What Are Stimulants?
Stimulants (also often referred to as psychostimulants or colloquially as uppers) is an overarching term that covers many drugs including those that increase activity of the central nervous system and the body, drugs that are pleasurable and invigorating, or drugs that have sympathomimetic effects.
Examples of Stimulants
- Dextroamphetamine (Dexedrine®)
- Dextroamphetamine/Amphetamine combination product (Adderall®)
- Methylphenidate (Ritalin®, Concerta®).
- Methamphetamine (including crystal meth).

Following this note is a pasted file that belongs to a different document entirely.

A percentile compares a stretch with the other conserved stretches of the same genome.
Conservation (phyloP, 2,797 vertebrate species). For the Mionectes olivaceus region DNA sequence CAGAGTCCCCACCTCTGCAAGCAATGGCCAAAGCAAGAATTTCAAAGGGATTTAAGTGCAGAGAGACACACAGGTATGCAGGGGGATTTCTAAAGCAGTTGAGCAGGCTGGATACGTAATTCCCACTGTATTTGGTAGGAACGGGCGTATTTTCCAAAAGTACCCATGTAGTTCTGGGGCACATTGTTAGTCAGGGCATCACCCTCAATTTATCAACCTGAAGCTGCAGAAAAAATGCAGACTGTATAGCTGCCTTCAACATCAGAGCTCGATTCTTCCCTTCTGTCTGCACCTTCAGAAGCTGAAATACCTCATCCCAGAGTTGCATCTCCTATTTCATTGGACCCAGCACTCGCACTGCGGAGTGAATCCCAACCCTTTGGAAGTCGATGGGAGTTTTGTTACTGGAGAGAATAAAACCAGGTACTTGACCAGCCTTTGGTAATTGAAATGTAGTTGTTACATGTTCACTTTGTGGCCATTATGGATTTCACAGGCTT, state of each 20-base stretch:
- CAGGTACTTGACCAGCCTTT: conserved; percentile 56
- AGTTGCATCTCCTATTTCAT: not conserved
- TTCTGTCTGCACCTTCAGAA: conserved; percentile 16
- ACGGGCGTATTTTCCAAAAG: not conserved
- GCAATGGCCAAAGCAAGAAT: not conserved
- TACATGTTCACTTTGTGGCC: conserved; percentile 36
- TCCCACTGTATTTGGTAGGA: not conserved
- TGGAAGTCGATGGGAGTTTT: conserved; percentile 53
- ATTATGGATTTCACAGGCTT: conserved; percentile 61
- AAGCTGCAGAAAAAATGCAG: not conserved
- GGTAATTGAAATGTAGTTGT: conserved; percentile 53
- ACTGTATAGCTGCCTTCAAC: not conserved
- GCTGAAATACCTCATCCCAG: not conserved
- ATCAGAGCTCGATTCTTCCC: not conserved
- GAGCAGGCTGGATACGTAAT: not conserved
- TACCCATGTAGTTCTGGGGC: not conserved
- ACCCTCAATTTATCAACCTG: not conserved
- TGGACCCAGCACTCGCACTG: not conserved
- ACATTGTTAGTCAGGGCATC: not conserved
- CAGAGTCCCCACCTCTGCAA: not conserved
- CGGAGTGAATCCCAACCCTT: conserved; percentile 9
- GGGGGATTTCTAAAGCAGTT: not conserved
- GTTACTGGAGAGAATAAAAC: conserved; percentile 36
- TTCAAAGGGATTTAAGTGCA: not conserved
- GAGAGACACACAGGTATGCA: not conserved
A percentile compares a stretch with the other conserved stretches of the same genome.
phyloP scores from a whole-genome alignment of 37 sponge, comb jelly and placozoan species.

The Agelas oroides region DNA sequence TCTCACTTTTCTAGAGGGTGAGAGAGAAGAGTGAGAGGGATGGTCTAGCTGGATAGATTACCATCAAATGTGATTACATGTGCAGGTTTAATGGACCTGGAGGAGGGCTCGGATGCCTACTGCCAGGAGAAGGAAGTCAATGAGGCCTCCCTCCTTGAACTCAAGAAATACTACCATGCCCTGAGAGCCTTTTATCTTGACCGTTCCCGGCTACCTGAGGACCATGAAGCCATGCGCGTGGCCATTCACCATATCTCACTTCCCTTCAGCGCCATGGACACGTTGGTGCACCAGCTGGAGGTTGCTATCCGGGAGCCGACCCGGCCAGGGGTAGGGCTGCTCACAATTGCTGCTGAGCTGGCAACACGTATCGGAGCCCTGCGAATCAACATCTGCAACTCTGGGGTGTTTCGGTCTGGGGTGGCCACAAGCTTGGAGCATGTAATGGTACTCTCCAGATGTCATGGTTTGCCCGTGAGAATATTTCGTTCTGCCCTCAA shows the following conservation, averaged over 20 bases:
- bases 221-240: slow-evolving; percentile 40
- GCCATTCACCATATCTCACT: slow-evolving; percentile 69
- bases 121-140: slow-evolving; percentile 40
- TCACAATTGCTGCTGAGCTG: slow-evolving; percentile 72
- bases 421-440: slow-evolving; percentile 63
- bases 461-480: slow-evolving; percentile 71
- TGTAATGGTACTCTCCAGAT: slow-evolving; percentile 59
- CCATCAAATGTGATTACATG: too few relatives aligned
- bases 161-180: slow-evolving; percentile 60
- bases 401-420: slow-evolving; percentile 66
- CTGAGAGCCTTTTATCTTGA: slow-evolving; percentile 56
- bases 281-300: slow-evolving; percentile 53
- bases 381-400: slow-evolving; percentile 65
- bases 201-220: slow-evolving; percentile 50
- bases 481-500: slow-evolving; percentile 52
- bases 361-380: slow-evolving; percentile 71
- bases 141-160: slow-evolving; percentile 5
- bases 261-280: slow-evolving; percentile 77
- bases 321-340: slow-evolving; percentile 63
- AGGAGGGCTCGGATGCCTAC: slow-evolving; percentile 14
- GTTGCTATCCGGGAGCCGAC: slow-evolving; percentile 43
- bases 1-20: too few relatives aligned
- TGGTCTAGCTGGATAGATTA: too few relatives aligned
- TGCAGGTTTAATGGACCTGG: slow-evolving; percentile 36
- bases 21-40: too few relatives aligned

- Cocaine (including crack cocaine).
Effects of Stimulants
All stimulants work by increasing dopamine levels in the brain. Dopamine is a neurotransmitter associated with pleasure, movement and attention. When taken in ways other than those prescribed, prescription stimulants can increase dopamine in a rapid and highly-amplified way which, in turn, can disrupt normal communication between brain cells.
Stimulants produce a feeling of exhilaration, enhance self-esteem, improve mental and physical performance, increase activity, reduce appetite and extend wakefulness. Stimulant effects can range from short-term energy boosts to long-term brain changes and/or organ system injury. The harm may be long-lasting in extreme cases, but any amount of stimulant abuse can cause damage to the user.